Organic production - Hens are kept free-range and should follow specific rules as using organic feed, and limiting the use of veterinary treatments.
Today, the European egg industry appears to be at a very important stage of its history. The regulatory, economic and sanitary context is changing, both within the EU and at an international level.
The different drivers or limitations for the future can include:
+ The European regulation on animal welfare, which should emphasise the production systems’ diversification and the development of alternative systems.
+ Increasing requirements in the field of environment and sanitary safety, which could induce extra productions costs.
+ A strong volatility of raw material prices (for feed) and its incidences on production costs.
+ Trends in purchasing behaviours and consumption habits. On the one hand, the economic crisis reinforces consumer price sensitivity, which is in favour of egg consumption. On the other hand, more and more consumers are aware of animal welfare issues, rearing methods, and the way animals are fed. The increase in demand for organic products is a good example of this trend.
+ A sanitary background marked by the endemic avian flu situation in some parts of the world.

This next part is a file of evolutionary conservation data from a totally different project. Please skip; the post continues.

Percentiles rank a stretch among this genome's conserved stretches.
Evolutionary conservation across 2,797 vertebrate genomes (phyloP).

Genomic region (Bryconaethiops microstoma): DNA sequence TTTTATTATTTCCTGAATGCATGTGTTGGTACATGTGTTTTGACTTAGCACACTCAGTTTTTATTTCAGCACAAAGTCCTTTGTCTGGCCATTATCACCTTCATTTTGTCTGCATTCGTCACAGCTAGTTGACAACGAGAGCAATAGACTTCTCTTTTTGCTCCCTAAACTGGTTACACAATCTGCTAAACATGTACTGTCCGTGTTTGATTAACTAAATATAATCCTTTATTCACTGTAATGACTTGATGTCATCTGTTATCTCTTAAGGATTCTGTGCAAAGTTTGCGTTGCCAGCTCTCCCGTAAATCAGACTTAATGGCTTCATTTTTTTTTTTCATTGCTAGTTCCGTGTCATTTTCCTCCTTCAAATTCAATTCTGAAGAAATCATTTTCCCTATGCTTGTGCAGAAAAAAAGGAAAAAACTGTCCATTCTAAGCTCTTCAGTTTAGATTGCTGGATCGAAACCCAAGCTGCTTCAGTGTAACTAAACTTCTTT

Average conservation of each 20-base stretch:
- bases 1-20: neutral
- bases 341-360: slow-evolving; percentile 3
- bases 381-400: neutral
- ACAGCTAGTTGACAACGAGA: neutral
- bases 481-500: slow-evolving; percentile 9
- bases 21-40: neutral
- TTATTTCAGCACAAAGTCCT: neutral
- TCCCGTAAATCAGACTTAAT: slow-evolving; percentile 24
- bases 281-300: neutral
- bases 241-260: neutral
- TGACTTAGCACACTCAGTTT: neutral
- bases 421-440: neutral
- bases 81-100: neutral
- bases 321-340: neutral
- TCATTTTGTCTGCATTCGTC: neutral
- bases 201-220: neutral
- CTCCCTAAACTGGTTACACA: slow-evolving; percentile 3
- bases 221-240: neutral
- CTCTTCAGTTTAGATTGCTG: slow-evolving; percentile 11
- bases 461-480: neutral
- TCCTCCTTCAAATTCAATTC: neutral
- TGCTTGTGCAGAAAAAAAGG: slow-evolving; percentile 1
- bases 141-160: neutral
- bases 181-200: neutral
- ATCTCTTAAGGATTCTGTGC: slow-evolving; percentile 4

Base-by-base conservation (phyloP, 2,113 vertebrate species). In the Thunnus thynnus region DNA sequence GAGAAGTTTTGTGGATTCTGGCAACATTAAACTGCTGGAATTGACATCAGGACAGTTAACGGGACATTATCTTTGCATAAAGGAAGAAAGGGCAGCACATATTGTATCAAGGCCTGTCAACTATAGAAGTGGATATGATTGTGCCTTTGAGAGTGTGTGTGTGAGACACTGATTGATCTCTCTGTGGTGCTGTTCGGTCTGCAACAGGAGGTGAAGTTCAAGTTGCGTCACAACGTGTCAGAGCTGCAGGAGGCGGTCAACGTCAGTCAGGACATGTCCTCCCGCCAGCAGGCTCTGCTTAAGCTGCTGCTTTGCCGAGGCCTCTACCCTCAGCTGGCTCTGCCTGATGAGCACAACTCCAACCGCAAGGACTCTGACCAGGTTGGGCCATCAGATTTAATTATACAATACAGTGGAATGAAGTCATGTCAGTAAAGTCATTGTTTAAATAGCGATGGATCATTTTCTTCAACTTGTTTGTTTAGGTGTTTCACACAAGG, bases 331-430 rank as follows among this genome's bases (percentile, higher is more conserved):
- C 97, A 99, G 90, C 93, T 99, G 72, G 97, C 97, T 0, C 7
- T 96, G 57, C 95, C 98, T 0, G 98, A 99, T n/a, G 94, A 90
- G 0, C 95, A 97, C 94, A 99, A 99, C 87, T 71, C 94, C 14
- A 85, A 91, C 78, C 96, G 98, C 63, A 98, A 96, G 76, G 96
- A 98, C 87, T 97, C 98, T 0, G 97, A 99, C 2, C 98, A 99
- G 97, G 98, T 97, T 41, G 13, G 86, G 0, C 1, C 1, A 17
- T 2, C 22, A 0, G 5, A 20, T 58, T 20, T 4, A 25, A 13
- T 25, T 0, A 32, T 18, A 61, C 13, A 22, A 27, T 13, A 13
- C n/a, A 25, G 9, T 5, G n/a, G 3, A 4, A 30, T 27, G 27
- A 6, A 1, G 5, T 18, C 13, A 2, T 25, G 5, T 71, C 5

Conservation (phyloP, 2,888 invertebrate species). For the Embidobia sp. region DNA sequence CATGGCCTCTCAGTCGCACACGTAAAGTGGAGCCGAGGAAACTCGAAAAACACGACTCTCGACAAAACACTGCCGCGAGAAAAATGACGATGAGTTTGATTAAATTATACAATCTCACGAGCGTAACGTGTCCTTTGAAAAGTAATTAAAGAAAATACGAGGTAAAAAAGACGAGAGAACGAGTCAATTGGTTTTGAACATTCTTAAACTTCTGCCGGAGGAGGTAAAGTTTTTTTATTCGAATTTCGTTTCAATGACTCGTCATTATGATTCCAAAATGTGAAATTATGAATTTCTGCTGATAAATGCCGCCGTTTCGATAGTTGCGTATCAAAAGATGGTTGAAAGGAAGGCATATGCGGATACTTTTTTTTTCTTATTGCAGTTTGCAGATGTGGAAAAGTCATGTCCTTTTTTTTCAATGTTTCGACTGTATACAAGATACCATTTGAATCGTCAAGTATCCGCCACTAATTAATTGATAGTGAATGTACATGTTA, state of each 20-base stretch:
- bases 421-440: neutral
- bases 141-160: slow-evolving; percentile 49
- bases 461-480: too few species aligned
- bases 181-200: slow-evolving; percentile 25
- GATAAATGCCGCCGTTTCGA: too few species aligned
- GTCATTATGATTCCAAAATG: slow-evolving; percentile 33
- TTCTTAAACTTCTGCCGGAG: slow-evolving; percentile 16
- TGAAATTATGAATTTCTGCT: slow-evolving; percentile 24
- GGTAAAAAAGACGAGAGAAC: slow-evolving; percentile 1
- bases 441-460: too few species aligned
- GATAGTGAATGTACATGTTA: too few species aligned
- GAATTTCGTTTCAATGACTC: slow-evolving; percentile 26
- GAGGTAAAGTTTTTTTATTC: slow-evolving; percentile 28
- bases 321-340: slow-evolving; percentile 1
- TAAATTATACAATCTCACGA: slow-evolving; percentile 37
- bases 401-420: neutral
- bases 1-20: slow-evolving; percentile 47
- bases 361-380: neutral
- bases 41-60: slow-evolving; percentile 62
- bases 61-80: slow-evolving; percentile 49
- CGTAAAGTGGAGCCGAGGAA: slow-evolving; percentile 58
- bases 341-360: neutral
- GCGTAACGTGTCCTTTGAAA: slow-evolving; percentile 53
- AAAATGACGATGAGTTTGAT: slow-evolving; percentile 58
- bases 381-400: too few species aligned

+ WTO negotiations, which could, if an agreement were concluded, lead to a reduction of import duties and to an opening of the European market. In this context, the European egg industry must make much effort to adapt production tools in perspective of 2012. Egg producers have to make some investment decisions, which will commit them for the next 20 years, whereas technical models have yet to be tested or improved. The development of alternative egg production should keep in pace with the demand changes in order to avoid over-supply.
Future production systems will have to consider animal welfare, provide sanitary guarantees, and remain at a competitive price for the catering and food industries, which represent an increasing part of global demand. This competitiveness will increase in a context of globalisation and opening of the European market to supply from third countries, which won’t withstand equivalent.